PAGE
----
Road_Atlanta_aerialComing from Texas tracks, seeing Road Atlanta for the first time is a bit of a shock.  In mostly flat Texas, void of large trees, you can see the majority of the track with the naked eye just standing in the paddock.  Road Atlanta, like Barber, winds its way through the pines.  There is also a lot of elevation change, which means you really only see the dive coming down from the bridge at T11, the T12 sweeper, the front straight, and T1.  You have to get in a car and drive around the track to see much else.  The paddock itself is also a bit oddly shaped and not flat like most in Texas.  Of course we were only using one of the two large paddocks, this is a pro-racing venue after all.

The event put on by the Peachtree Chapter was very similar to the CCA events I’ve attended in Texas.  The day started with a standard drivers meeting, albeit a good deal shorter than I’ve become accustomed to.  There wasn’t any flags review or other basic information, I assume they leave that up to the classroom instruction or for the instructors.  Fine by me, it gets a little old hearing the same thing, but sometime different organization have different meanings for things like white flags or black flag procedures.  From what I gathered, this event wasn’t open to pure novices.  There were four run groups, C (intermediate), B (advanced or intermediate+), A (Advanced or Advanced+), and of course the instructors group.

This was first time at Road Atlanta, and I had registered via MotorsportReg.com just like I had with the Texas events, so my track experience was available to the organizers.  I wasn’t sure where they’d place me, I just hoped that it was in a group that allowed solo’ing and open passing, as long as I got an instructor to show me the line and any hazards.  At registration I found out I was in B group, handed two vinyl “B”s and two “47’s.  I like how the Peachtree guys have the legible classification and car numbers, with one on the front windshield and the other on the right side.  I’m sure it made life easier on the corner workers and photographers.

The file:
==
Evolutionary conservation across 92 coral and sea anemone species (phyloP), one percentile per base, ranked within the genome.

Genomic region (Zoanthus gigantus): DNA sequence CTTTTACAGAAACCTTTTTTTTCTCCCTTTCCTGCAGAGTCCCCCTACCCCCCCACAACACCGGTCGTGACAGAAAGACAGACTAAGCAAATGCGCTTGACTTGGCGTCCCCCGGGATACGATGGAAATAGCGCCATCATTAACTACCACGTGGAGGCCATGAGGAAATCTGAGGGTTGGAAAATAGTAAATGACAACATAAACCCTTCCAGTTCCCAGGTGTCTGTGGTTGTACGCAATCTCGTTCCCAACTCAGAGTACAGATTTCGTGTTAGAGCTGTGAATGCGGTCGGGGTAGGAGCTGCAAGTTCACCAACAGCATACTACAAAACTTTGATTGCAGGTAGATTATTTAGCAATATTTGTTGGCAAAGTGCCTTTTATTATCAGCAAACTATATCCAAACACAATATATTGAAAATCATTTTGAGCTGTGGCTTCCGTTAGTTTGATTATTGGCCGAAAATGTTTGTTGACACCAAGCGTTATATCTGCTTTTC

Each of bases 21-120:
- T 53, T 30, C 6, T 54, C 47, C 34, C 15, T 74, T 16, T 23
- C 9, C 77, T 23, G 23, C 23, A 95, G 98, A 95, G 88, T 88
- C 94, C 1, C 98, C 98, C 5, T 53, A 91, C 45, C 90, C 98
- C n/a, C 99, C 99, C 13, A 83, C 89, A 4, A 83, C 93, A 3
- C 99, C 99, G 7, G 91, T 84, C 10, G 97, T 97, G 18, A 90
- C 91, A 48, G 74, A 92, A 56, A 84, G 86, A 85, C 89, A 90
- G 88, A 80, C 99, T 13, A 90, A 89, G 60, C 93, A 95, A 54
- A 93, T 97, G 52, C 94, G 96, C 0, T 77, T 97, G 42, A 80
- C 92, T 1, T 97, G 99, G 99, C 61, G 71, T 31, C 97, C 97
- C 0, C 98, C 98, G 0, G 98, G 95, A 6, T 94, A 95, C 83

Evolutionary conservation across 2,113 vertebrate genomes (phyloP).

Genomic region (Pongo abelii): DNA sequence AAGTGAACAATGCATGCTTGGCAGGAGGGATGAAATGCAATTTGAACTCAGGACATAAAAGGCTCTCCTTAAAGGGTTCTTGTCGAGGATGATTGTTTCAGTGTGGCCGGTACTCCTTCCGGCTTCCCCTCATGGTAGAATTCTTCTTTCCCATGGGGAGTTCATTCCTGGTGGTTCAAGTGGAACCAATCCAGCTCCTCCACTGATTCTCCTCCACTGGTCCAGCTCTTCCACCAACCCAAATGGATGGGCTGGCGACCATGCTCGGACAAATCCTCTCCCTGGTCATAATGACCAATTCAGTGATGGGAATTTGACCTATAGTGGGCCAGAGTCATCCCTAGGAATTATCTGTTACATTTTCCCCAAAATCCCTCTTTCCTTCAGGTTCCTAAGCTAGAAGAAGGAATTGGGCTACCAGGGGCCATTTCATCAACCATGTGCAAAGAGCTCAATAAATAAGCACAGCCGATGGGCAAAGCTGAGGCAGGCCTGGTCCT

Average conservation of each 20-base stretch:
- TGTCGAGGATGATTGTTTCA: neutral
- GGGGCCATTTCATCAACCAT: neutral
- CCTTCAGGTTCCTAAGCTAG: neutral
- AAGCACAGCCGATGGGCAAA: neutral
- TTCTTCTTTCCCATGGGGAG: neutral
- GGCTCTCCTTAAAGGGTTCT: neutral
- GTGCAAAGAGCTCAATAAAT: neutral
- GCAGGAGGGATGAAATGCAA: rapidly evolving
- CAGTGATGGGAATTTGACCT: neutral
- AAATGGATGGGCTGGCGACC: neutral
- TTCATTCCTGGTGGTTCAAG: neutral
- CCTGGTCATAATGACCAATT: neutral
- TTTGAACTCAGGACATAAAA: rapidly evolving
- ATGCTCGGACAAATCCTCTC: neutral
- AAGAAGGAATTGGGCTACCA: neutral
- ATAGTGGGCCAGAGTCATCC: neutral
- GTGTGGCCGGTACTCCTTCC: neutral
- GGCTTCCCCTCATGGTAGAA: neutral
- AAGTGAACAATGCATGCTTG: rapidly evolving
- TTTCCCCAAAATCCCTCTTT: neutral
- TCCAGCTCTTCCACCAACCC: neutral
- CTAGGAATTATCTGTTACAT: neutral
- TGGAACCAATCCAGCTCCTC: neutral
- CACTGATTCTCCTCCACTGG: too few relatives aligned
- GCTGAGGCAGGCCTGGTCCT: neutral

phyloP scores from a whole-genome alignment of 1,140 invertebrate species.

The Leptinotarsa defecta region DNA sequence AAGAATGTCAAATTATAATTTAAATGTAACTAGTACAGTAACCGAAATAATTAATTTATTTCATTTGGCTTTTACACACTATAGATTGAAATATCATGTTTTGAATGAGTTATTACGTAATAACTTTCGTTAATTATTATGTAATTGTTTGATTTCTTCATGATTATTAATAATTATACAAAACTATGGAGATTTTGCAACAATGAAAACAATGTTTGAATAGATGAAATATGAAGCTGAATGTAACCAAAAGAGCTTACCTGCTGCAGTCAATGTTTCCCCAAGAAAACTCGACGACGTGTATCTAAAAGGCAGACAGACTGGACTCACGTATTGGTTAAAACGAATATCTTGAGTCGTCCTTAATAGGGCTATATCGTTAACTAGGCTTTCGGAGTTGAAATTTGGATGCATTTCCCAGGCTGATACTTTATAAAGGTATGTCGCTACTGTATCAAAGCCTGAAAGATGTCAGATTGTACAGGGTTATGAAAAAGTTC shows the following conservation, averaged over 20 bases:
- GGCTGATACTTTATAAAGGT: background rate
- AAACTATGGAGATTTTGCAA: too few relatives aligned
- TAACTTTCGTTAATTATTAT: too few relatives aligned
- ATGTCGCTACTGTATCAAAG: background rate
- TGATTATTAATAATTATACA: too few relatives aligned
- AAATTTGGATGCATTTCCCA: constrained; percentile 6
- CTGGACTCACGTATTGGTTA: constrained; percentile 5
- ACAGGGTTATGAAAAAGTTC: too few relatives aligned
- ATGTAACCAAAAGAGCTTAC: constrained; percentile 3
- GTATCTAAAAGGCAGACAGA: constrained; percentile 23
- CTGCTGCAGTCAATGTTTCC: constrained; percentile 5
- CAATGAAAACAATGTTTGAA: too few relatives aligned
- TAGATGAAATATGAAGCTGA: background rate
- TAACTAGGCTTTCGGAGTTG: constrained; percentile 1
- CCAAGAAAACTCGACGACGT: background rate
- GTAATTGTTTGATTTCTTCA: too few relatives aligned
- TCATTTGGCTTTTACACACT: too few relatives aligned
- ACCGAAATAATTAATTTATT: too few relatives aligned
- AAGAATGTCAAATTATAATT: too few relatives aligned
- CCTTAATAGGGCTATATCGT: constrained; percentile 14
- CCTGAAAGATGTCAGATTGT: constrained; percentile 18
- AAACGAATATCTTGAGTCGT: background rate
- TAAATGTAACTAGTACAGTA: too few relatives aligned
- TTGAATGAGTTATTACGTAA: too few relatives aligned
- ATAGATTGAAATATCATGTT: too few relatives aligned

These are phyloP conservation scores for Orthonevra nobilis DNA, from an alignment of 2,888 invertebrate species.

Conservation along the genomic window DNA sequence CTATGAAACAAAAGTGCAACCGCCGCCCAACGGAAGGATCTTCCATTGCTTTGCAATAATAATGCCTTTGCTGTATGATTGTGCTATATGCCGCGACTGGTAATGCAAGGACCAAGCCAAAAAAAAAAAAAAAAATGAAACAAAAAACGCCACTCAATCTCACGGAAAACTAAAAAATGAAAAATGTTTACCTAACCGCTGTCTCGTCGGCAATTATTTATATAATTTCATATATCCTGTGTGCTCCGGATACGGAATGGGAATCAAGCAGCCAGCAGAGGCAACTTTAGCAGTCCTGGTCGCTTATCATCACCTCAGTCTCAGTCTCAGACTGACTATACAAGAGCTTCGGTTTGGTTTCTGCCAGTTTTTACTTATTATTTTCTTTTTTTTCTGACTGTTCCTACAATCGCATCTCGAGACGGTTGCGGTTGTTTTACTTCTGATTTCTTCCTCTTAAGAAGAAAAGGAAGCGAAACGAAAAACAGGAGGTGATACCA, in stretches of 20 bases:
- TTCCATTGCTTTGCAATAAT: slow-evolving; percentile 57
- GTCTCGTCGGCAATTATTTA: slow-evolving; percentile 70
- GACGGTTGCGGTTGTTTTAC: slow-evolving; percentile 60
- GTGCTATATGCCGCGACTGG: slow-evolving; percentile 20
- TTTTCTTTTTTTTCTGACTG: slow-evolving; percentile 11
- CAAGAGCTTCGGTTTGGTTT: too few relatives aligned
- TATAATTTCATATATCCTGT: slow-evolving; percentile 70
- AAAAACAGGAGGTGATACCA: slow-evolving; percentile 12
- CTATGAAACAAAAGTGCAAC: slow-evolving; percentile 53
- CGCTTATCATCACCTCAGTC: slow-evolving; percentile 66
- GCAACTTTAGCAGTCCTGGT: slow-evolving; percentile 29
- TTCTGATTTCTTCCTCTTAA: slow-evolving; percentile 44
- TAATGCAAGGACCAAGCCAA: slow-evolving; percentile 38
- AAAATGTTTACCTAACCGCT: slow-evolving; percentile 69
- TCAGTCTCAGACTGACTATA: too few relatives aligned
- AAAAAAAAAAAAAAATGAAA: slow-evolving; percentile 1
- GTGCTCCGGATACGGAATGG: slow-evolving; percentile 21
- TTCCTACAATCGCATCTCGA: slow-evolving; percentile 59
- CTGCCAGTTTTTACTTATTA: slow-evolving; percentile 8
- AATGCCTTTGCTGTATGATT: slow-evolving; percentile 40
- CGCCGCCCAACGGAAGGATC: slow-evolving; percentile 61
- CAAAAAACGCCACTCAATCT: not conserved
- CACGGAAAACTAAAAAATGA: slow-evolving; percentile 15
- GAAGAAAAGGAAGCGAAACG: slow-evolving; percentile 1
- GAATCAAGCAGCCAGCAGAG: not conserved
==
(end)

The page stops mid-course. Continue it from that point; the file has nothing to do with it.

B47 M3 in the Paddock

My group was up first, almost immediately after the driver’s meeting, so I headed quickly back to the car to get everything prepped.  Same process as every track day, clear out the car of loose items, check the fluids, torque the wheel bolts, check the tire pressures, install the CG-Lock, tape the Bluetooth GPS to the dash, get the Android phone setup for data, and of course the GoPros.  I threw on my AlpineStar shoes, Simpson helmet and gloves then headed down to the grid.   The organizers were very good about making 10 and 5 minute warning calls over the PA, and everything ran on schedule to the minute.

Unfortunately a little miscommunication somewhere along the line left me waiting in the grid for my instructor, so I got shorted a bit on the first session.  Fortunately, I had a very good instructor, and after that first little mix-up we didn’t have any other issues.  Like most organizers, finding enough quality instructors can be a challenging, it seemed most of the ones present were double stinting with a C student.